Tengah BTO Flats to Pilot New Building Tech

Tengah BTO Flats to Pilot New Building Tech

Applicants of Build-to-Order flats will benefit from new construction technologies being tested at the Tengah BTO project, part of the Housing and Development Board’s (HDB) Construction Transformation Project (CTP). Two BTO flats will be used as a test case for beamless flat design, which is a new feature in HDB’s BTO flats. This means that the slabs will rest directly on the columns, which will result in higher headroom and a more flexible flat layout for residents.

The HDB will use a hybrid precast system for this project. This system combines 2D and 3D precast components to form flats that are beamless. During the assembly process, precast components will be tracked by radio frequency identification (RFID) and Bluetooth tags. The hybrid precast system is currently the first of its kind in Singapore.

The project will have 18 residential blocks ranging from nine to 16 storeys. The construction period will depend on the type of development and the number of units. The construction period may also take longer for projects that have large numbers of dwelling units. The design and attributes of the project may also play a role in the construction period.

HDB has plans to offer nearly 10,000 new flats in the next five years. It is targeting to improve site productivity by 40 per cent by 2030. To achieve this, HDB will be piloting construction technologies such as Virtual Design and Construction (VDC), a process that simulates construction activities. This will help the board model and refine flats virtually before construction.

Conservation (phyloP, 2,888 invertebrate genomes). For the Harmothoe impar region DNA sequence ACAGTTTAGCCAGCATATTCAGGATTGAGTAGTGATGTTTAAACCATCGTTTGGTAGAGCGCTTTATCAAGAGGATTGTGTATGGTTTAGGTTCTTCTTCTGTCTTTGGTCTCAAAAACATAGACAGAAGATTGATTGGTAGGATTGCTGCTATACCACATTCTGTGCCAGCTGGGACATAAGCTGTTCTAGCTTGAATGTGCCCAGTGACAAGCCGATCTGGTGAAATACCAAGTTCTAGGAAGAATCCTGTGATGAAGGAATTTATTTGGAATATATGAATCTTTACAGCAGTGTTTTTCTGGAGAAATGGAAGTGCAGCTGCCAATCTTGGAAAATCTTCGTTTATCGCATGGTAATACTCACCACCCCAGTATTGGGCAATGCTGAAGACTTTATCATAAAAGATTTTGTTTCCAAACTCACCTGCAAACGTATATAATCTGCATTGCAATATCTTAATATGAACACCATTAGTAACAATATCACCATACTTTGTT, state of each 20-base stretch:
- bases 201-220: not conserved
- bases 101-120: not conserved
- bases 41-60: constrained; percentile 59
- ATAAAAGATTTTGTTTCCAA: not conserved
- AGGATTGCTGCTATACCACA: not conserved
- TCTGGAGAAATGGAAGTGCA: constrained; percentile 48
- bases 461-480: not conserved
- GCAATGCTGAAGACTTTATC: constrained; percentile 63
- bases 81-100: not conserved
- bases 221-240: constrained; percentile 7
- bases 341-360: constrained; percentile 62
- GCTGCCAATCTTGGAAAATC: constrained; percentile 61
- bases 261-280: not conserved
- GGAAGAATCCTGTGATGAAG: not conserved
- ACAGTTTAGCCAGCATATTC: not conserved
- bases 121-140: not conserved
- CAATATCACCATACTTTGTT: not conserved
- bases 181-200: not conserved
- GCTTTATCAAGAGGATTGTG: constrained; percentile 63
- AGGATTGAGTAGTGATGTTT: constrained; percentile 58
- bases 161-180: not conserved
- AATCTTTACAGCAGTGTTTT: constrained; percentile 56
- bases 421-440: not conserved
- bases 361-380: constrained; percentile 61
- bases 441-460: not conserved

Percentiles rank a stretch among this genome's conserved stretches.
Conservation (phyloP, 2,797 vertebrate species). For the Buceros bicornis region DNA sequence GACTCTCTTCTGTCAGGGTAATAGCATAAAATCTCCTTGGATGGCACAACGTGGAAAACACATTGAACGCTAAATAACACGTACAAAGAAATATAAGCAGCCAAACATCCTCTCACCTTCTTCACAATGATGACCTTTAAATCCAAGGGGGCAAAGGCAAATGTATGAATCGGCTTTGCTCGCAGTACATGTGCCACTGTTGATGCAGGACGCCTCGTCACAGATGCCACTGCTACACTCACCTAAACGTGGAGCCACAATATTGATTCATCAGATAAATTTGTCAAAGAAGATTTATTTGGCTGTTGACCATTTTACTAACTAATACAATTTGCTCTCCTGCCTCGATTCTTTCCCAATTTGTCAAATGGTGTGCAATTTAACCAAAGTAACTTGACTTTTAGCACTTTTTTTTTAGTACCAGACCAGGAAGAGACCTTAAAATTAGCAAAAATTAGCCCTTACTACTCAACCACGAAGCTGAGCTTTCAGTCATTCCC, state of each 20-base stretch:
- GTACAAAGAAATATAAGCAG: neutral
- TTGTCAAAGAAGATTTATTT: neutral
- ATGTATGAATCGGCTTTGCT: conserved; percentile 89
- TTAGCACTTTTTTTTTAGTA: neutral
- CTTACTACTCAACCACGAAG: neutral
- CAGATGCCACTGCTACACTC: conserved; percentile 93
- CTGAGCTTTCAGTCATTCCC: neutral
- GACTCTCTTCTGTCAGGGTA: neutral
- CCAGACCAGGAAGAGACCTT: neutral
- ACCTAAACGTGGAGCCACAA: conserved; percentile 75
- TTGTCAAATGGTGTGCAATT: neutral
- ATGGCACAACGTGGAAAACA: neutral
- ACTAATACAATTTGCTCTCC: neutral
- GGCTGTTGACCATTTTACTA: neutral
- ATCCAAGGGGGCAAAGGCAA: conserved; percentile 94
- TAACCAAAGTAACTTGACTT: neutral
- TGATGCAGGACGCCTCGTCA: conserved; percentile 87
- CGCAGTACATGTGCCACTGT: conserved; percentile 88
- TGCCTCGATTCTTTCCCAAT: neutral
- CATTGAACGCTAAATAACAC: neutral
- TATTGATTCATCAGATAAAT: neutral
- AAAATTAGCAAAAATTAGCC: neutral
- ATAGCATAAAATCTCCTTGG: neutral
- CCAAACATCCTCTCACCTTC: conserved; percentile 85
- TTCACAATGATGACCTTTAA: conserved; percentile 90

A Green City

HDB also plans to pilot fibre-glass reinforced concrete material for small streetscape furniture. This is an alternative to conventional 3D printing techniques, which use less material. The material is designed to be more lightweight and will be used only where structurally necessary. This will help reduce waste materials. It will also allow HDB to utilise less labour during the construction process, which helps to minimise costs.

The CTP project aims to use sustainable construction methods to produce better-quality flats. These methods include the use of glass, which allows for more efficient fabrication of complex structures, without the need for complex moulds. They also integrate work processes and logistics. HDB is working with construction firm Obayashi Singapore to adopt new technologies and techniques for this project. The project will include 2,000 flats and will be launched in November 2022. The project will also study the key takeaways and apply them to other housing areas.

In order to help address the demand for affordable housing in prime locations, HDB has also introduced the Prime Location Public Housing (PLH) model. Under this model, flat owners have to return six percent of the resale value to HDB when they decide to sell their homes. This is in addition to the subsidies they receive from HDB when they buy a BTO flat. HDB will price flats according to their value and will offer additional subsidies on top of the BTO subsidies.